Unlike previous spells, the third wave of the novel coronavirus has proven to be a tough row to hoe for the country. The situation is further exacerbated by the federal and provincial authorities failing to agree on a single mitigation plan.
On the one hand, where the federal government has been pressing to suspend all trade activity past 08.00pm in view of surging positive cases across the county, the Sindh government, offering two hours of laxation, has issued a notification limiting business hours till 10.00pm.
This lack of agreement between the two governments has left the province’s business community in a state of dilemma, with neither of their respective decisions being implemented. All the while, the unbridled public, which is presumably too desensitised to the virus after a year of the pandemic, appears to have also adopted an ostrich policy in wake of the invisible threat.
The lack of writ of the authorities is evident by the fact that despite ballooning cases, markets and business centres in the financial capital remain operational till the wee hours of the night.
Hundreds and thousands continue to throng Karachi’s various food streets, bazaars and eateries, right as the mid-summer sun begins to set. From then onwards till the late hours of the night, the city remains abuzz citizens enjoying the nightlife that the metropolis is famous for and all caution is thrown to the wind.
The scene, which is reminiscent of life before the pandemic, is so convincing that it may almost convince one that perhaps Covid-19 never touched this city of 20 million.
Addressing the situation, Pakistan Medical Association Secretary General Dr Qaisar Sajjad pointed out that the third wave of the coronavirus has the potential to paralyse the country once again, if not dealt with extreme caution. “Although there’s been some back and forth about limiting business hours, the government appears to have missed out on imposing SOPs [standard operating procedures], which is crucial.
If things go as they are going, Karachi stands at risk of [witnessing] a severe jump in coronavirus cases,” he forewarned. Yet however, Sindh Education Minister Saeed Ghani believes that the situation in Sindh is still much better than other provinces.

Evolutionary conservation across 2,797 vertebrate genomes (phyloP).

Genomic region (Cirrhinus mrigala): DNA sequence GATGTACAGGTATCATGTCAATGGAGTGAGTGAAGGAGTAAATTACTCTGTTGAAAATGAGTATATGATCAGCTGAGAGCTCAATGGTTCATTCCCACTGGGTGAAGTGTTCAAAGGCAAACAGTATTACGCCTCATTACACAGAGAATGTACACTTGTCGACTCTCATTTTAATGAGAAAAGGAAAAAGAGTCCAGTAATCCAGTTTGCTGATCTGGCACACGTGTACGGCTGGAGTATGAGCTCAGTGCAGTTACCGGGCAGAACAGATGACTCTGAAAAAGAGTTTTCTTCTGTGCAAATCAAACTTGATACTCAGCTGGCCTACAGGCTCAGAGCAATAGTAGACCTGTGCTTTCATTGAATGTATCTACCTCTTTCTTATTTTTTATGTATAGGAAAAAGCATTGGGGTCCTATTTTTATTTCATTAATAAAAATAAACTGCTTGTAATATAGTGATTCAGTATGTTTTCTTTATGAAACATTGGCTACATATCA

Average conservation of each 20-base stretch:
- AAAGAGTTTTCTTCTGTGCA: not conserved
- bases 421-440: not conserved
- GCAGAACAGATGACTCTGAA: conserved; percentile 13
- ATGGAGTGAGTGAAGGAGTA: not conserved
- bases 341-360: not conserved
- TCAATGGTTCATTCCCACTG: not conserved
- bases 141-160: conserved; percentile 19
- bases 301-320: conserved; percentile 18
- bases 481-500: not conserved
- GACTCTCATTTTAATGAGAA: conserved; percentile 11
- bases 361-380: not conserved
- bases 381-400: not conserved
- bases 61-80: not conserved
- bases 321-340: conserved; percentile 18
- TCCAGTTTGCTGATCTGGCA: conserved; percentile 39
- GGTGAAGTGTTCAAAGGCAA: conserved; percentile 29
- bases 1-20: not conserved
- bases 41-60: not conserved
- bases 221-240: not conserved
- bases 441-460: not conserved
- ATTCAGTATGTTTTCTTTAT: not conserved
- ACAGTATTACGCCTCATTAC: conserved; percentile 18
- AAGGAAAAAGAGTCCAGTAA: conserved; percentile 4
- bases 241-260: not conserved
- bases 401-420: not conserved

“[The] provincial government, working under guidance of [the National Command and Operation Centre] NCOC, has been taking all required steps to curb the spread of the virus. If needed, we’ll take the business community and all stakeholders into confidence before reaching any further decision,” he asserted.
On the other hand, according to Muhammad Humayun, a citizen associated with a private company, he’s not seen any routine checks or implementation of SOPs from any administration since the third wave hit.
“It’s as if almost everyone’s operating as per their own will. It’s business- as-usual on most days, except when the deputy or assistant commissioner decides to show up and starts issuing fines. Then a few SOPs and working hours are put into place, but they all go awry once the officer leaves.”
Like Humayun, many of Karachi’s residents, who work odd hours and are their family’s sole bread earners, believe that that the government should produce, announce and impose an integrated strategy for businesses.
“If business hours are set under an integrated strategy, citizens will know that they have to shop within an allotted time and plan their day accordingly. The off-again-on-again ad hoc polices being used right now are doing nothing but disrupting people’s daily lives,” complained Amber, a nurse at a local hospital.
Speaking in the regard, Sadia Afshin, who is affiliated with a government department, agreed that the present policies were turning out to be less than favorable in terms of pandemic control. “There is no SOP implementation anymore,” she corroborated, adding that the government should focus on fixing working hours at a regional level.
“Instead of closing markets and bazars simultaneously, every area should be closed one day a week. This will make things more manageable for people,” the officer suggested.
In response to this, All Karachi Tajir Ittehad Chairperson Atiq Mir said that since there were orders to close businesses at 10.00pm, it was the Sindh government’s responsibility to implement them. “Both shopkeepers and the public should cooperate and follow SOPs, if we are to ever make it out of this pandemic,” he said, speaking to The Express Tribune.